From Dissatisfaction to Revival


George Whitefield Preaching to the crowds, 18th Century

Scholars have identified three or four Great Awakenings in the history of the United States.  These revivals of true religion always brought with them a positive and dramatic change to the communities which were involved, and to a great extent the country as a whole, as people who were lost and living in sin were drawn to Christ and the Church.  During these periods of Great Awakening, revivals would sprout up in various places and spread like wild fire.  Prior to each of these local revivals, a dissatisfaction with the way things were began to grow and spread resulting in multiple and extended times of prayer leading to changed lives and improved communities.

Wouldn’t it be exciting to be involved in such an awakening? From personal journals, church records and news reports we can get a pretty good idea of what it looked like . . .

It was in a community very much like ours, a church very much like ours.  This particular day started like any other, with one exception:  The people of the church were dissatisfied with the way things were.

Many wives who attended the church regularly had husbands who were unsaved, the women of the church became dissatisfied with it.   They had to do something about it no matter what the cost.

Many of the men of the church were very discouraged by the sinful atmosphere they had to work in.   They were dissatisfied having to work with unsaved workers, they had to do something about it no matter what the cost.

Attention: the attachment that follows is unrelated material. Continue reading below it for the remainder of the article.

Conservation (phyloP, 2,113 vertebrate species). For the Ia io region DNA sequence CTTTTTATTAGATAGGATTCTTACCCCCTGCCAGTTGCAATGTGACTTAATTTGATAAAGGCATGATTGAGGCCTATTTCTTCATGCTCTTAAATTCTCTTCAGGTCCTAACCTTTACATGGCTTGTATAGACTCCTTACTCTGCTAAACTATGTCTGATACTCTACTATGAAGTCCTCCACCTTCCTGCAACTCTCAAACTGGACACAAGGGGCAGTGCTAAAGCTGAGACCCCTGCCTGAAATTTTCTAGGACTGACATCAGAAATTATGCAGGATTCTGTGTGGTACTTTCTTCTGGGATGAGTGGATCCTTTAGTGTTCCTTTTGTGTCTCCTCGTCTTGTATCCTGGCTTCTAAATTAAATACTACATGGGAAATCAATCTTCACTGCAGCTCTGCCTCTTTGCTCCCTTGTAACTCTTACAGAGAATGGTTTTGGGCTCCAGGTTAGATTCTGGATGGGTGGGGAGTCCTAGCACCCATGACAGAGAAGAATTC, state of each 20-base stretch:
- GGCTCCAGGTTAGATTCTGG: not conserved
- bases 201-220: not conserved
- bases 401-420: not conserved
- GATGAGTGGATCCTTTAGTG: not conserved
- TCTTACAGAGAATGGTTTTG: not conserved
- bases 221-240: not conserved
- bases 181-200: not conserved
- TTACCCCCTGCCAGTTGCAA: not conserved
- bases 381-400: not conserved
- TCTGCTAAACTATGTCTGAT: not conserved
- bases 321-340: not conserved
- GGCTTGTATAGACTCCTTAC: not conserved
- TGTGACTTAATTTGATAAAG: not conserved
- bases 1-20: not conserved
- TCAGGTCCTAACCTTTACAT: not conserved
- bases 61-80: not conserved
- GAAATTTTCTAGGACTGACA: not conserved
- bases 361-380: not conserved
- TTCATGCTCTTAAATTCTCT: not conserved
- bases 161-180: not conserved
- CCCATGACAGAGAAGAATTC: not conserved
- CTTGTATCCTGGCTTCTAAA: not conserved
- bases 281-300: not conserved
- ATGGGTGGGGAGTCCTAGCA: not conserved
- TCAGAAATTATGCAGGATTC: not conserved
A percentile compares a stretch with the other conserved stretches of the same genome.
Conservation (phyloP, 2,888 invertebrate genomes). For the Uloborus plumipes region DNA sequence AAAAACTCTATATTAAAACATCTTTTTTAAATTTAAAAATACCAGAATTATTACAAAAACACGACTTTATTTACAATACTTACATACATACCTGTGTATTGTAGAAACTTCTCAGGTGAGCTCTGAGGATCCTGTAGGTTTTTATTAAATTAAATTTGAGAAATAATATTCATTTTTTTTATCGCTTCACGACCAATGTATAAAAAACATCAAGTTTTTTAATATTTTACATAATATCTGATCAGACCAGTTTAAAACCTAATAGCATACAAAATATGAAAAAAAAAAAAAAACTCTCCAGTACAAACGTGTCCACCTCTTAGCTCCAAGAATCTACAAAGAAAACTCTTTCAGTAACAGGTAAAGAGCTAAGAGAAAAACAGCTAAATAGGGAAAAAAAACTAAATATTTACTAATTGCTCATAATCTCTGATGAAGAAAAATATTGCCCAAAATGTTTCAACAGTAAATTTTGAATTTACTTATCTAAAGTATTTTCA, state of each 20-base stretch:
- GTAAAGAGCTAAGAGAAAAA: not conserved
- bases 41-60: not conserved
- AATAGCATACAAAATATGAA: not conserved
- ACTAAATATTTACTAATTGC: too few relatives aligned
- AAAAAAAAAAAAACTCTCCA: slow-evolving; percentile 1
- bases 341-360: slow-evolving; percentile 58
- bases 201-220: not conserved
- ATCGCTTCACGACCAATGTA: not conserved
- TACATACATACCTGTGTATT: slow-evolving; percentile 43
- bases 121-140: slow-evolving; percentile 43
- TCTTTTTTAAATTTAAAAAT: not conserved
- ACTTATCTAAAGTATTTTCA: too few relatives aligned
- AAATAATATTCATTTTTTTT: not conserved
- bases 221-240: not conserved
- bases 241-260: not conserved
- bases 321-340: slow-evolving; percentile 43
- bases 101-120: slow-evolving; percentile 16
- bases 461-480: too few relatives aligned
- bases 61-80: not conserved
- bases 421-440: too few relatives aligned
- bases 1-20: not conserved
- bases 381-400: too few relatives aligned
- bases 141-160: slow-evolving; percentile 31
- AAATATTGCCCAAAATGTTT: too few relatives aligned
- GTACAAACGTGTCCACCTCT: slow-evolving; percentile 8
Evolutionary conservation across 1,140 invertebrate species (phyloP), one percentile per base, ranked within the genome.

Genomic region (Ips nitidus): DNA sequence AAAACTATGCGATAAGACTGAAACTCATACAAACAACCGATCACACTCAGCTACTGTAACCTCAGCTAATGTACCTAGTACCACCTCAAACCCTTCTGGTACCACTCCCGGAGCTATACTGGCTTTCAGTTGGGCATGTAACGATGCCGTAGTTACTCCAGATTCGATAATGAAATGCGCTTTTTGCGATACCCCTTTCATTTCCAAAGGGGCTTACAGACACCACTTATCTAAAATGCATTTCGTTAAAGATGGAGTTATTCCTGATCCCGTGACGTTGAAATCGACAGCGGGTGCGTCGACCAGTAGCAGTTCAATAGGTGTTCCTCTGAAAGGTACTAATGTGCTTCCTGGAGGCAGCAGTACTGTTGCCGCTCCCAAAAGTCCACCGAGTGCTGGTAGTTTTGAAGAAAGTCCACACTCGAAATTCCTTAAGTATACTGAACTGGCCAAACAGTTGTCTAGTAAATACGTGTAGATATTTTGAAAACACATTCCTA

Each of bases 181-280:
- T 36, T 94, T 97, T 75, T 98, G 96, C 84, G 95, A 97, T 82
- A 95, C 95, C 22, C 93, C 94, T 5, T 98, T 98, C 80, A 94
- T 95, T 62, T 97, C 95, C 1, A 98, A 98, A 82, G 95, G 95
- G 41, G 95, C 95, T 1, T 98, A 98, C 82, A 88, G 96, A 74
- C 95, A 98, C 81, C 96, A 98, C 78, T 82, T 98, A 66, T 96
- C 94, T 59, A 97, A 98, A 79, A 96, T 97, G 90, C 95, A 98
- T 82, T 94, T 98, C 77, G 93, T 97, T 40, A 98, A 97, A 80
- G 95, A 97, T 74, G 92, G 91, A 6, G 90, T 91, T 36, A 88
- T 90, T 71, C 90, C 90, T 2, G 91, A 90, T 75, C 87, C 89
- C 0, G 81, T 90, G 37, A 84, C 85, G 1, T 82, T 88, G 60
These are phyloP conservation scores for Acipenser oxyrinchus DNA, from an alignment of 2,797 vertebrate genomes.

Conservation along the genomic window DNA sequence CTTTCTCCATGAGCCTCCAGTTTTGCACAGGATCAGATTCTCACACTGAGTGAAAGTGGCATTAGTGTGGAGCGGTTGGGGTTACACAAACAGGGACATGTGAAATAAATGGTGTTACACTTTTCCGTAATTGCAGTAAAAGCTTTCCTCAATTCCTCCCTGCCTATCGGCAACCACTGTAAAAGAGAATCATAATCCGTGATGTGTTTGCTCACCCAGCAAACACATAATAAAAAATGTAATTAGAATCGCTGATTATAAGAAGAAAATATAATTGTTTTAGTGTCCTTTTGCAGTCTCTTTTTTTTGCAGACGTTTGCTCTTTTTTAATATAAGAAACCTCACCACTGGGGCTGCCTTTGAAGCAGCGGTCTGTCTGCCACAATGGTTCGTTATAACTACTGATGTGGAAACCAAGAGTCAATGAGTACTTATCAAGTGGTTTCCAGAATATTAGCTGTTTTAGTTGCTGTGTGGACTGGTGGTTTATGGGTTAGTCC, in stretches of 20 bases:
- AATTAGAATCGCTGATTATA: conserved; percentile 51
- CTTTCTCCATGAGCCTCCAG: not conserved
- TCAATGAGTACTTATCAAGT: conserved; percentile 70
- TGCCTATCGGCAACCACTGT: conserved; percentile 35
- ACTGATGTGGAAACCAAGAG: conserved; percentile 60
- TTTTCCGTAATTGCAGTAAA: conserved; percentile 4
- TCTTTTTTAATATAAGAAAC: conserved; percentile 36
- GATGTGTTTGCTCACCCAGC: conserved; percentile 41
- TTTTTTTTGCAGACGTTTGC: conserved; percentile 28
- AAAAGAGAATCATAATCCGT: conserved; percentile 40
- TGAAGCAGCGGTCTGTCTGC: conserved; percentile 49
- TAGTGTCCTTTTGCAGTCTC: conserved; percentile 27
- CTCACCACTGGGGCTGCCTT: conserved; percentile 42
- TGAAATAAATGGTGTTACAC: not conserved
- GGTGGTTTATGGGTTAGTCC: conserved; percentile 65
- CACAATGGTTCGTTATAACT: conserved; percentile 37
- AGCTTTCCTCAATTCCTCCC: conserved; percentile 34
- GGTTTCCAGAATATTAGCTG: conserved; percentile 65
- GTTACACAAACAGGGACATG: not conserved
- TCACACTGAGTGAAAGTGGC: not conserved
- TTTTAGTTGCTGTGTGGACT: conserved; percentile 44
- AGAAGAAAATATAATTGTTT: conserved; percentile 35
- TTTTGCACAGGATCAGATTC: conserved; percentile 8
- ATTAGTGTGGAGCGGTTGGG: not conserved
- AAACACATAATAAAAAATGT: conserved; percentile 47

Several families in the church became dissatisfied living in a neighborhood with so many unsaved families.  They also became dissatisfied having even one unsaved child or loved one.

The Sunday School teachers of the church became dissatisfied with their low attendance and failing spirituality of their students.  They became dissatisfied with how things were.

Those who were dedicated to God in the church became dissatisfied with the world they lived in.  They knew something had to be done no matter what the cost.


Prayer Meeting at Eastham (MA) Campmeeting, 1851

They began meeting for prayer regularly.  The prayer times kept increasing until they were meeting every day! Some had to get up earlier so they could get to the church to pray with others before going to work. Some gave up their lunch so they could pray with other Christians. Some gave up certain entertainments in the evenings so they could get together to pray.

Before long, they were feeling God more real than they ever had!   God was moving and working in their lives and community like never before.  Husbands started getting saved, coworkers, neighbors … all were coming to the Lord!  Children, aunts and uncles, siblings … were all being drawn by the Holy Spirit to be saved!

The numbers who came to pray kept increasing as more and more prayers were being answered and more and more of the unsaved were being converted.  People outside the church saw the dedication and concern of the Christians -and what was happening as a result- and flocked to church to see what was going on.  Preachers declared the Gospel message to packed church buildings and multitudes were saved and joined those in prayer for the unsaved.

Men, women, teenagers, children- all were driven to prayer as they saw what God was doing and better recognized the spiritually lost all around them.